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(Also Jormundgand, Jormungandr, Midgardsorm)

"The Midgard Serpent"
"The World Serpent"

Jormungand was a monster in Norse Mythology. The middle-child of Loki and the giantess Angraboda (his siblings were Fenrir and Surt or Hel), he took the form of a giant serpent. The gods were frightened that Jormungand (who was growing in power) would cause strife among men and the deities, so Odin sent a group of gods to kidnap the serpent. Once they captured him, Odin threw him into the sea which surrounded the entire world, and there the snake grew and grew until he surrounded the entire world and could bite his own tail. The unending nature of Jormungand presumably represented eternity, as well as the fact that the serpent had the entire world in its coils.

At Ragnarok, the serpent will escape from the sea to dry land, and will spew poisonous venom all over the earth and sky. After assisting his brothers in the attempted destruction of the entire world, Jormungand will fight Thor. Thor will kill the serpent, but only after he has been poisoned by venom. He will take only nine steps after killing the snake before he dies.

The fight between the Midgard Serpent and Thor during Ragnarok is prefaced by the two mythical figures meeting three times. At their first meeting, Thor, Loki and two human servants traveled to Jötunheim and the hall of Utgard. At the hall, the giant Utgard tested the travelers’ strengths. In one of these tests, the giant asked Thor to pick up his cat, but the god was only able to lift the cat’s foot off of the ground before conceding defeat. It was later revealed that the cat was actually Jormungand, and the test was only a trick.

At their second meeting, Tyr and Thor traveled to the giant Hymir’s hall. They were there to pick up a large cauldron with which to brew ale for the other gods. During the visit, Hymir and Thor went fishing, and Thor killed the giant’s prize bull to use the head as bait. Under the sea, the Midgard Serpent took the bait and the god dragged the snake up out of the water, where he towered over the boat. Thor grabbed his hammer Mjollnir and threw it at Jormungand’s head, but Hymir cut the line (he was afraid) allowing the serpent to sink back into the water before the hammer hit.

Their last meeting occurs at Ragnarok, where Jormungand has joined with Loki, Fenrir, Hel and an army of the dead. It is at the third meeting that Thor and the serpent kill each other.


Jormungand literally means »large staff« in Old Norse; compare Gandalf, a name which comes from the reckoning of the dwarfs in Völuspá and means »staff-elf«; that is, an elf that does magic. (This is incidentally one of several indications that an »elf«, in Norse myth, means neither more nor less than a dwarf; Snorre Sturlasson's division of the elves into ljósalfar and dókkalfar is much younger in origin, in no wise attested in Viking-age sources and almost certainly a pollution from the myths of the Irish, who had a significant effect on the culture of Iceland.)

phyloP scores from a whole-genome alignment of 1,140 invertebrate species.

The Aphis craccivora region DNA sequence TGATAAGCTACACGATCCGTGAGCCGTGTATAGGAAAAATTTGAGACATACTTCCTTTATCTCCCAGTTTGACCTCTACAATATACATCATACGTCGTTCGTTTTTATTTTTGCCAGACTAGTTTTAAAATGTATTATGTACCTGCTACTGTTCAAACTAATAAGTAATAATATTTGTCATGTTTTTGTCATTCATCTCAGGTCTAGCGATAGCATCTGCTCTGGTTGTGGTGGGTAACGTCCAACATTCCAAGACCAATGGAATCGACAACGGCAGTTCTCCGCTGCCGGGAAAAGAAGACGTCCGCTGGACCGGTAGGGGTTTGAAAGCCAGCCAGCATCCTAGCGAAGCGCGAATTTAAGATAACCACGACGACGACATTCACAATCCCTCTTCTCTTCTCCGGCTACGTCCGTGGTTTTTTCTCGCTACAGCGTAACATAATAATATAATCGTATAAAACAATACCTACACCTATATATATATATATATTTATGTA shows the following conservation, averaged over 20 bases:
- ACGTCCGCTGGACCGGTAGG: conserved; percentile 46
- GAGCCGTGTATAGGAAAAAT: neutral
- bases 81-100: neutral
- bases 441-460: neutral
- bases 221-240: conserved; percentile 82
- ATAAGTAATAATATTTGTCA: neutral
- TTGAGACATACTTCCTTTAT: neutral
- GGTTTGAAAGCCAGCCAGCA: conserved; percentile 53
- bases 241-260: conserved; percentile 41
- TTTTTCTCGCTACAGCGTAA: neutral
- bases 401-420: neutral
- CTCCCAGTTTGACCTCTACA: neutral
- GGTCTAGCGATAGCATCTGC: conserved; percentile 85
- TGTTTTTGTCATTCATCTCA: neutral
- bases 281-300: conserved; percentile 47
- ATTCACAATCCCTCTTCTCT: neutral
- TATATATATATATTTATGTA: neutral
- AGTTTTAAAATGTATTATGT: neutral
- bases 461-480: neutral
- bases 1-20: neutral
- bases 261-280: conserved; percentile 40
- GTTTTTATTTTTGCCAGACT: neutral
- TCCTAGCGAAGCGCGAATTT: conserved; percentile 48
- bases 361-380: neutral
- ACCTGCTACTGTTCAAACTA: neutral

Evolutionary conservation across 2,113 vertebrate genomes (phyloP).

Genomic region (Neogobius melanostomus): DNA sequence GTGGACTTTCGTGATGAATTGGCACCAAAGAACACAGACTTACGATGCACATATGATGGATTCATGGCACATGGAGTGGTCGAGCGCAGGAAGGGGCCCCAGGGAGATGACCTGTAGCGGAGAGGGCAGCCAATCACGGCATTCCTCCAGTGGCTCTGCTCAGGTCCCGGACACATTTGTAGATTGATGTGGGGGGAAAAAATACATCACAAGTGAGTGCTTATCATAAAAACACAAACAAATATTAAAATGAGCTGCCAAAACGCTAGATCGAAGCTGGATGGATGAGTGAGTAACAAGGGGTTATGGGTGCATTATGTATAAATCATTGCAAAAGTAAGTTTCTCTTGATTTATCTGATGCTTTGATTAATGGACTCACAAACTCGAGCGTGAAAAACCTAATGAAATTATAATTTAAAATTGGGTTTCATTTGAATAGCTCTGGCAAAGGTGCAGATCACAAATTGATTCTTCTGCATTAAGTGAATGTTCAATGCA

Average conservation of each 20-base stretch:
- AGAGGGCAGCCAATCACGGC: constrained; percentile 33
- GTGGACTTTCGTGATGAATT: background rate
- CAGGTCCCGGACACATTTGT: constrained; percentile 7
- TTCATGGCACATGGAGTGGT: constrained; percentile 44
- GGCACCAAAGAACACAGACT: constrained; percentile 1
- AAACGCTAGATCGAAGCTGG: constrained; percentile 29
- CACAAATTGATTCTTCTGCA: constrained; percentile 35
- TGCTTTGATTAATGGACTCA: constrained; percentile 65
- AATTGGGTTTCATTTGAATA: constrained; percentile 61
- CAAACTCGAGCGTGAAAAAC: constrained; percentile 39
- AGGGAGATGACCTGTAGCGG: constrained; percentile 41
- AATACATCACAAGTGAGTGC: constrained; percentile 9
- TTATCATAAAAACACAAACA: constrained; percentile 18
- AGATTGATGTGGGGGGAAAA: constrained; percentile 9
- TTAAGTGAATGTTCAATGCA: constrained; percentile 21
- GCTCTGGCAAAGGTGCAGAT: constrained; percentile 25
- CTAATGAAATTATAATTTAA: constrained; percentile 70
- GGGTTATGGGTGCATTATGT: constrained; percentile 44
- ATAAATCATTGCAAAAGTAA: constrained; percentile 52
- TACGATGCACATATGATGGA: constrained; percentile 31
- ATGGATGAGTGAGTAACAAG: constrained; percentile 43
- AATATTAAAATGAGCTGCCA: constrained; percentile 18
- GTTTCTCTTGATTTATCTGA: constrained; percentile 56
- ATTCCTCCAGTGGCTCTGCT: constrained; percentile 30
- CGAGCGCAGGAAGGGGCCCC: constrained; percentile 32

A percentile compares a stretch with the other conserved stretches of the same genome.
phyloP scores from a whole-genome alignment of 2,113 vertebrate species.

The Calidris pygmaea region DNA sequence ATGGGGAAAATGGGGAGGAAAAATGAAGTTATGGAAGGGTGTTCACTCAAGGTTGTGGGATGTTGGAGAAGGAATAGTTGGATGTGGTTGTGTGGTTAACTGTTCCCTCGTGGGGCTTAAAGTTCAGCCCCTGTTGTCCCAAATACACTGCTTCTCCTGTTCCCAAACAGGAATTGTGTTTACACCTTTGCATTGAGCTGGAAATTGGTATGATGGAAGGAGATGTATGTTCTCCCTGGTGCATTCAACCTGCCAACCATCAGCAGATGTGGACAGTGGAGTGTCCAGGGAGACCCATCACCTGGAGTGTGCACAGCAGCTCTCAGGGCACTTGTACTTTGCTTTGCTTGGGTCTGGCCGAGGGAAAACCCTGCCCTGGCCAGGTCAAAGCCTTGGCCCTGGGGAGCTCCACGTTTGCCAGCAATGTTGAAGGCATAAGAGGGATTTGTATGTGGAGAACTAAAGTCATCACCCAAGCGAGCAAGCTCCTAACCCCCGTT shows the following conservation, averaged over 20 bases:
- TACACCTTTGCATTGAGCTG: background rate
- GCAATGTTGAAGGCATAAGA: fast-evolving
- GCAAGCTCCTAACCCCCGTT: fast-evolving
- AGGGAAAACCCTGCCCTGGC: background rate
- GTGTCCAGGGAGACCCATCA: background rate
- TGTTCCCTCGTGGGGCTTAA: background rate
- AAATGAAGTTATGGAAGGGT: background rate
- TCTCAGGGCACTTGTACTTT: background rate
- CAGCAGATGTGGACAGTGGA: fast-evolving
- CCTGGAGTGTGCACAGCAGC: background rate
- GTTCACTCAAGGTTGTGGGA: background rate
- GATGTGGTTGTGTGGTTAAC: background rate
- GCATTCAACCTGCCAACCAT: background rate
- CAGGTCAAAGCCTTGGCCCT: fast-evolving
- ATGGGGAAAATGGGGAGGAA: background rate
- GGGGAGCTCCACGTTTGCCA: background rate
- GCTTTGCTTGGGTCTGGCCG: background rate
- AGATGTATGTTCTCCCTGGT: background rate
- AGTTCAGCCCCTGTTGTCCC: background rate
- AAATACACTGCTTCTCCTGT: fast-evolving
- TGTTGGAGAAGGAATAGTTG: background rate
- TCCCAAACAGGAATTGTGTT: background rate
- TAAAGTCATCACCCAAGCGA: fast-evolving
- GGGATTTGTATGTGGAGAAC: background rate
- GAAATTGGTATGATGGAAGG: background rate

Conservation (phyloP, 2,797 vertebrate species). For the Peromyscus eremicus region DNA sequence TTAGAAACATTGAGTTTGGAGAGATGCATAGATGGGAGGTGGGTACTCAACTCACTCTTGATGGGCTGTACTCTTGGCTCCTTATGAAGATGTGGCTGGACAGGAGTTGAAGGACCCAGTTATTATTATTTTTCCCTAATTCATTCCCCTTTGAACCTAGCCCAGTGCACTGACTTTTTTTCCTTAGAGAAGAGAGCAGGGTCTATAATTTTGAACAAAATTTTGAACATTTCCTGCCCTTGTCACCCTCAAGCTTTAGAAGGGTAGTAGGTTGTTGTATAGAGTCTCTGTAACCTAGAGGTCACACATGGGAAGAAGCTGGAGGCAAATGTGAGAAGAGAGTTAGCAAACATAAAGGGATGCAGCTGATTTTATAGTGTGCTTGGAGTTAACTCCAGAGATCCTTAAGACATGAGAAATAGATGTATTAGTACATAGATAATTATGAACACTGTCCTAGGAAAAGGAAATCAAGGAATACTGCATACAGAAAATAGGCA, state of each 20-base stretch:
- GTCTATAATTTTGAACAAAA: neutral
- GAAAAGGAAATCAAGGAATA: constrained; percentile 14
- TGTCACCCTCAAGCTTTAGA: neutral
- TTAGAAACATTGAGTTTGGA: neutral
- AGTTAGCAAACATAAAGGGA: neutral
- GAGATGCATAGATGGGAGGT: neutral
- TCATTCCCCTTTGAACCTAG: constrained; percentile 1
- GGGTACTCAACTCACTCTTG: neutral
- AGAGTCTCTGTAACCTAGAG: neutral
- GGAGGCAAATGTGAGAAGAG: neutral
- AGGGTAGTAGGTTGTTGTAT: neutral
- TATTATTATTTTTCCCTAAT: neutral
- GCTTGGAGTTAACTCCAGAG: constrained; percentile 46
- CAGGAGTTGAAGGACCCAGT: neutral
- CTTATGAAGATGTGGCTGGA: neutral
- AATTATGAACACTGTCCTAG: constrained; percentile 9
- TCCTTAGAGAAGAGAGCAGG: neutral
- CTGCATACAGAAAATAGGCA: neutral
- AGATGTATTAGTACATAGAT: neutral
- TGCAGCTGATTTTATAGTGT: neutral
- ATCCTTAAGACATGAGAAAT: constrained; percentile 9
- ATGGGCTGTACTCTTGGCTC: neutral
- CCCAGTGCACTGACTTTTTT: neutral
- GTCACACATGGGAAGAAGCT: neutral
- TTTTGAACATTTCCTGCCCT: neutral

In the present context a »staff« is a circumlocution for a snake; it is not, however — and I want to stress this — a kenning, which denotes a poetic metaphor, not just any Old Norse verbal imagery whatever. The point being, »Jormungand« means »Large Snake«. As has been previously remarked, Viking nomenclature was pretty direct for the most part.

Although the Midgård Serpent bites its tail, it is unlikely that it is meant to symbolize eternity in the way of an ouroboros; rather, the orbit of the serpent is meant to delineate the limits of the Earth, and for this it must encircle the whole disc of the world. The world must end somewhere; the image of the encircling serpent shows this place. It is needful therefore that it should connect to itself; for there are no gaps in the utter limit of Earth.

Jormungand's ongoing battle with Thor is an instance of the probably best-attested, most clearly proven motif that is Proto-Indo-European in origin, The Thunder God Fights The Dragon. This is a pattern of literally the highest antiquity known anywhere, to anyone; it predates by at least two thousand years the first we hear of Ptah, of Amun, of Sobek and Ra. It is barely more than a glyph, a gesture, a single character; but it is drawn in bedrock. Much speculation has been spilled, and many have spoken much nonsense, on the topic of PIE myth and religion, with »reconstructions« so tenuous as to be sheer fantasy; in cases like this I find it best to maintain the most acute skepticism about any claim; but the case of the thunder god and the dragon, much like the motif of The World, Carved From A Man Named Twin, meets even these stringent standards. Both of these we see in places as far afield from one another as Norway and India; both have a hard nucleus from which various tales have clearly been built up, rather than one version being »a good story« imported complete by strange and circuitous ways into the other, far-off land.

No, it is old; it is old beyond the reckoning of man. When you look at the Midgård Serpent, you do gaze upon the far and very limits of that world in which we live.

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